BECAS
PERILLO Vanesa Liliana
congresos y reuniones científicas
Título:
InVESTing in Aquatic Ecosystem Services: Improving conservation decision-making with the incorporation of a seasonal cryosphere in the modelling of water quantity
Autor/es:
LAVENDER, T.M.; SCORDO, F.; PERILLO, V.L.; SEITZ, C.; BRENDEL, A.S.; RUSAK, J.A.; ARNOTT, S.E.; WEMPLE, B.C.; PERILLO, G.M.E.; PICCOLO, M.C.; CAICEDO, M.I.V.
Lugar:
Montreal
Reunión:
Conferencia; Canadian Conference For Fisheries Research; 2017
Institución organizadora:
Society of Canadian Limnologists
Resumen:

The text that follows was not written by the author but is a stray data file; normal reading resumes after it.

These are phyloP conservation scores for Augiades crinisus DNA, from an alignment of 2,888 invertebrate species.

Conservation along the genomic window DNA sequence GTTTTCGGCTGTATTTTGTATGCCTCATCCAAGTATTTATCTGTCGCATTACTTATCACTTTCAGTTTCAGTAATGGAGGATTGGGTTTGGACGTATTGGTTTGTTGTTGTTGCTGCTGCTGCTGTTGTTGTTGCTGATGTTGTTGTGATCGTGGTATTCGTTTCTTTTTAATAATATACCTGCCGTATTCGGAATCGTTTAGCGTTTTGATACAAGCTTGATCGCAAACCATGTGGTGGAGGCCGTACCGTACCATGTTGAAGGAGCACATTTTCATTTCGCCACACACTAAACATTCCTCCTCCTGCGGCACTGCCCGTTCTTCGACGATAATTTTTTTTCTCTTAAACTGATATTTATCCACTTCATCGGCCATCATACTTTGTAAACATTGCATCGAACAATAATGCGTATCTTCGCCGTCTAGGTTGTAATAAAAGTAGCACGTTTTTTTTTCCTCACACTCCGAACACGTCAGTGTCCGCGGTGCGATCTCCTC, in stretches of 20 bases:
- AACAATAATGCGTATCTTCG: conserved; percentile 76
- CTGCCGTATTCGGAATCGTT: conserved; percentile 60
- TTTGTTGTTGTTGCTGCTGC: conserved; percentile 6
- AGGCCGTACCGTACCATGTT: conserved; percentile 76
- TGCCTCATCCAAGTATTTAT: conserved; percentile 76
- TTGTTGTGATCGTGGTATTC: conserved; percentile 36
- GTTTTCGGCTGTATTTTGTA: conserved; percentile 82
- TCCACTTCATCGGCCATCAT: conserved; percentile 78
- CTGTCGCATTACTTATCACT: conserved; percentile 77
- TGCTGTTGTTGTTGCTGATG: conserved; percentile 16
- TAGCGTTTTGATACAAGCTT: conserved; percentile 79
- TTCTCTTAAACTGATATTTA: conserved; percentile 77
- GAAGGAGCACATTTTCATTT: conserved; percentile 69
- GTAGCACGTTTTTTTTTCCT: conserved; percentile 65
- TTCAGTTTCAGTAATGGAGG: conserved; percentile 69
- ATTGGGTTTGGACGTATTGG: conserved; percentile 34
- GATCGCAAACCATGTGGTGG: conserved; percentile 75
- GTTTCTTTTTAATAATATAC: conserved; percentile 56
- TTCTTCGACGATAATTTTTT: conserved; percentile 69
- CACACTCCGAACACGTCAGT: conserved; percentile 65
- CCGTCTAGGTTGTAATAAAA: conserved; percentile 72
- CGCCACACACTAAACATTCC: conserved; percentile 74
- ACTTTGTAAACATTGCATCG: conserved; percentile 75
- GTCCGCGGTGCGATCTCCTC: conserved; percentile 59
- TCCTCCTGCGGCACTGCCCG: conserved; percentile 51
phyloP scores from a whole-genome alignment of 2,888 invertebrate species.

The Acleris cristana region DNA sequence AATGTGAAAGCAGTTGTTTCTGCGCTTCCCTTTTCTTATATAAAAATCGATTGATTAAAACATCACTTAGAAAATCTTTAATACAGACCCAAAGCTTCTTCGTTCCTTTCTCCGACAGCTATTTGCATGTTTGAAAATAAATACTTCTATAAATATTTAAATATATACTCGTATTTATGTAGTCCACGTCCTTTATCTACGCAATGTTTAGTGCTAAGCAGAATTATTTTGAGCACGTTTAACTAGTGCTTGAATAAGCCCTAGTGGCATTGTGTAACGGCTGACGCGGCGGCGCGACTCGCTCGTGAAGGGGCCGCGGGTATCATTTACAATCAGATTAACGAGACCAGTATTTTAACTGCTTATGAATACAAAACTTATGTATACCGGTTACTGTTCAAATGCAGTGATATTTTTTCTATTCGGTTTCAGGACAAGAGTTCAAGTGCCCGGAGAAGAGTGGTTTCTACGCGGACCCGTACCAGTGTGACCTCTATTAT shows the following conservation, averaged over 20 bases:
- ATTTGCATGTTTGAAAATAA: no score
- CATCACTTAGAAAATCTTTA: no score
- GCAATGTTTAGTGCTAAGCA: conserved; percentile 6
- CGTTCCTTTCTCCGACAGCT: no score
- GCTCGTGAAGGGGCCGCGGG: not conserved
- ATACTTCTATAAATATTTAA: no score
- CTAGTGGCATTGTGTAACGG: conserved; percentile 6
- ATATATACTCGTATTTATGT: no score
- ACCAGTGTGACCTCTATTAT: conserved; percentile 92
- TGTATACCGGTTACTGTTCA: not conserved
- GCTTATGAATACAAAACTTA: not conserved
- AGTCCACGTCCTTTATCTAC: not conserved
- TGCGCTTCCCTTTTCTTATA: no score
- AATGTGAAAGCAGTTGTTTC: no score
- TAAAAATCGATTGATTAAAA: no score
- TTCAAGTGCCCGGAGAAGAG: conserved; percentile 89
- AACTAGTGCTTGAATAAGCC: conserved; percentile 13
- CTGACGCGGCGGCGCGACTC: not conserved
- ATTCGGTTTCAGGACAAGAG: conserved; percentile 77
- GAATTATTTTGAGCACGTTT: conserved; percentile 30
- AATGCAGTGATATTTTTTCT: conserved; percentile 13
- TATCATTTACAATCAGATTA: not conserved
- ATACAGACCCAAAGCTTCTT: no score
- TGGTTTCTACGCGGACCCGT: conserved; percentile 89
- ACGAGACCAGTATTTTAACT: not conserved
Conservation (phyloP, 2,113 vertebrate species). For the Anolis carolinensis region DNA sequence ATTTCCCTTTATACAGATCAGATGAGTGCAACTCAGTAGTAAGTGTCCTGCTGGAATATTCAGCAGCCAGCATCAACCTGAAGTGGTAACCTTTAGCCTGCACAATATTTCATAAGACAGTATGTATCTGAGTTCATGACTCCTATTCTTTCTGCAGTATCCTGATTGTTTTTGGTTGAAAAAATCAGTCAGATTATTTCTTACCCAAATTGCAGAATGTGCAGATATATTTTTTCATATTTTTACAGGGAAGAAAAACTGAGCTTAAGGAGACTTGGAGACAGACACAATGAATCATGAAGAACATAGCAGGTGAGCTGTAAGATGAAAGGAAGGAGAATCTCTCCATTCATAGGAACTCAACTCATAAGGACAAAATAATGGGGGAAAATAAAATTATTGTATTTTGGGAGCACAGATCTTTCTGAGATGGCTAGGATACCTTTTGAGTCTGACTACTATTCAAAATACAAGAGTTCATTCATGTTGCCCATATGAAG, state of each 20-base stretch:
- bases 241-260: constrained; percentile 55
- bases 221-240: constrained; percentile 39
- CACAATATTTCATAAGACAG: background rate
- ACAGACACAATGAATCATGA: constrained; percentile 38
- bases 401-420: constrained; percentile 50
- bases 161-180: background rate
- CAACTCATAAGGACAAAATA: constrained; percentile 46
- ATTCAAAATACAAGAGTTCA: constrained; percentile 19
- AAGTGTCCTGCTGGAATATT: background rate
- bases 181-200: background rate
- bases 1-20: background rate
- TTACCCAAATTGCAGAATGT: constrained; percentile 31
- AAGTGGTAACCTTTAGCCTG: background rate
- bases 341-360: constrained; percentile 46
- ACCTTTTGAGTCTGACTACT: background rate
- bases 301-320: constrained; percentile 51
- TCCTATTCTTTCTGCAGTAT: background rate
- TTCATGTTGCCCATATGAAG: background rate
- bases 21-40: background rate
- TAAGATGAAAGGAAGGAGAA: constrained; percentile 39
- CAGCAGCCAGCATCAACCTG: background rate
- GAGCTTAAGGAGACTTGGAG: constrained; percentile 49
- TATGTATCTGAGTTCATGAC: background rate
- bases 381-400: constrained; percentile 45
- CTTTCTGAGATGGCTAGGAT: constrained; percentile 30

Aquatic ecosystems are being placed under increasing pressure and stress due to changes in land use, land cover, and climate change. These factors can increase stress by altering flow regimes and linked factors such as nutrient and sediment loading, and water temperature. One of the key ways that we can manage these systems, and the ecosystem services they provide, is to prioritise parcels of land for conservation based on the service they perform. One such method is to select parcels of land for conservation based on their relative contributions to base flow (ground water regeneration) and quick flow (surface run off). Thus, tools that are able to model the partitioning of flow across a landscape are in demand. The Natural Capital Project's InVEST Seasonal Water Yield model has been developed to provide an ecosystem services approach to making conservation decisions based on flow partitioning; however, periods of freezing temperatures and snow accumulation are not accommodated by the model. As a result, spring runoff (quick flow) and groundwater recharge (base flow) are inadequately modeled. By incorporating snow accumulation and spring thaw conditions into the model predictions of seasonal contributions to base and quick flow will be improved. We modified the InVEST Seasonal Water Yield model to incorporate freezing temperatures, snow accumulation and spring freshet. We then compared the results to those from the unmodified model across three diverse watersheds to demonstrate the relevance of the models across ecosystems as well as their utility for assessing changes in aquatic ecosystem services.
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